Presentation on theme: "The Light bulb By: Allyson Carter. Changed society, history, and everyday life. replaced fire –torches, candles, and oil and gas lamps The light bulb."— Presentation transcript:
Changed society, history, and everyday life. replaced fire –torches, candles, and oil and gas lamps The light bulb
Timeline of the electric light bulb 1801 – Sir Humphry Davy discovered platinum filaments. 1809 – Davy created the first electric carbon arc lamp. 1820 – Warren De la Rue created a lamp that worked but was to expensive for wide-spread use. 1850 – Edward Shepard invented an electrical incandescent arc lamp using a charcoal filament. 1854 – German Henricg Globel created the first true light bulb –used a carbonized bamboo filament inside a glass bulb. 1875 – Herman Sprengel invented the mercury vacuum pump –Made it possible to get a good vacuum inside a bulb. 1875 – Henry Woodward and Matthew Evans patented a light bulb. 1878 - Sir Joseph Wilson Swan invented a light bulb that lasted for 13.5 hrs. –used a carbonized cotton filament.
Timeline Continued 1879 - Thomas Alva Edison invented a light bulb that burned for 40 hrs. –placed filament in an oxygen-less bulb. –His ideas were based on the 1875 patent he purchased from Henry Woodward and Matthew Evans. 1880 - Edison continued to improved his light bulb until it could last for over 1,200 hours –Used a bamboo-derived filament. 1903 - Willis Whitnew invented a filament that would not make the inside of a light bulb turn dark. –Used a metal-coated carbon filament 1906 - The General Electric Company patented the use of tungsten filaments for use in light bulbs. –These filaments were expensive. 1910 - William David Coolidge invented an improved method of making tungsten filaments. –outlasted other types of filaments –made costs practical. 1925 - The first frosted light bulbs were produced. 1991 – Philips Company invented a light bulb that lasts 60,000 hours.
Thomas Edison –father of the modern- day electric light bulb.
Diagram of a light bulb 1.Outline of Glass bulb 2.Low pressure inert gas (argon, neon, nitrogen) 3.Filament 4.Contact wire (goes out of stem) 5.Contact wire (goes into stem) 6.Support wires 7.Stem (glass mount) 8.Contact wire (goes out of stem) 9.Cap (sleeve) 10.Insulation 11.Electrical contac t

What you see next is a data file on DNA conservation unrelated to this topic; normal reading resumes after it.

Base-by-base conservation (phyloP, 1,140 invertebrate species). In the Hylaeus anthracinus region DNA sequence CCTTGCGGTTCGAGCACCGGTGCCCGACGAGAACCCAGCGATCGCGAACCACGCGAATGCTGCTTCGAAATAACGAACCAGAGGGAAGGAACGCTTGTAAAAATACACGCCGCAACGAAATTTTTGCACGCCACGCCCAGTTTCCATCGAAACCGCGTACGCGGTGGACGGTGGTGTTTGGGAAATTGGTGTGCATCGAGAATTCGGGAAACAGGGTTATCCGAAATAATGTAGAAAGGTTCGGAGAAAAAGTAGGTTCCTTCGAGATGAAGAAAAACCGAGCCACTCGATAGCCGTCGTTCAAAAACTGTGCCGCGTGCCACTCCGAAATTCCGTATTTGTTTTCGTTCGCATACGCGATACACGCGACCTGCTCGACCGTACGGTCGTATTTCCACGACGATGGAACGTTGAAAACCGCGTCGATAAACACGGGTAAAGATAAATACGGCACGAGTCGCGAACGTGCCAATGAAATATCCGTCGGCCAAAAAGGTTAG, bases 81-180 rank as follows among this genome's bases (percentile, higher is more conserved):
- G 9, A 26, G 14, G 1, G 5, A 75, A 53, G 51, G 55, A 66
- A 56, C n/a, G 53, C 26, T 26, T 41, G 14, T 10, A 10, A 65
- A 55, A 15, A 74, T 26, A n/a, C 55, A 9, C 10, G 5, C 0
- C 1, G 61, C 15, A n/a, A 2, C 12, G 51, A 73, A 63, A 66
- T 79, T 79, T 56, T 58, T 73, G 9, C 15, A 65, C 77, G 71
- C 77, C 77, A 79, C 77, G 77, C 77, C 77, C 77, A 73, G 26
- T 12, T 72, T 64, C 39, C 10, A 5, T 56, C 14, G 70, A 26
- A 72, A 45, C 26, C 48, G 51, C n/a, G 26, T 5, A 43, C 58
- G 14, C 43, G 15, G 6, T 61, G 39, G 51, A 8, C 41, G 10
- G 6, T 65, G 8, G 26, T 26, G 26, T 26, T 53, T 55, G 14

Social Impacts Longer hours Production continued after the sun sets. Consumption –1885 - 300,000 –1914 - over 88.5 million –1945 - 795 million
Impacts on Culture and Society Modern day inventions –Music –Cinema –Internet –Video games. We became an electrified world.
An original carbon- filament bulb Thomas Edison’s original light bulbs.
Impact on the Environment Use higher amounts of energy Push for more energy efficient options. –Compact fluorescent light bulbs (CFLs) Government legislation –The United States legislation. Resistance. –low cost of incandescent bulbs –negative health effects of CFLs
The Centennial Bulb - A 110 year old bulb! World’s longest-living light bulb Besides two short moves and a few power outages, this hand-blown bulb with a carbon filament has burned steadily since June, 1901!
Live webcam of the Centennial Bulb http://www.centennialbulb.org/photos.htm
Conclusion Longer production hours Continue activities after the setting of the sun Development of movies, internet, radio, etc.
Resources Acton, J. Incandescent light bulb. Retrieved from http://www.answers.com/topic/incandescent-light-bulb Alelsto, Jo. (2009). Electric Light Bulb - The Origin of Modern T echnology. Retrieved from http://ezinearticles.com/?Electric- Light-Bulb---The-Origin-of-Modern-Technology&id=2093135 Bellis, M. The Inventions of Thomas Edison: History of phonograph –lightbulb- motion pictures. Retrieved from http://inventors.about.com/library/inventors/bledison.htm Centennial Light Bulb Committee. Livermore’s Centennial Light. Retrieved from http://www.centennialbulb.org/index.htm Fischetti, M. (2008). The Switch is On. Scienctific American, 298(3), 98-99. Light bulb. (2007). Retrieved from http://www.ideafinder.com/history/inventions/lightbulb.htm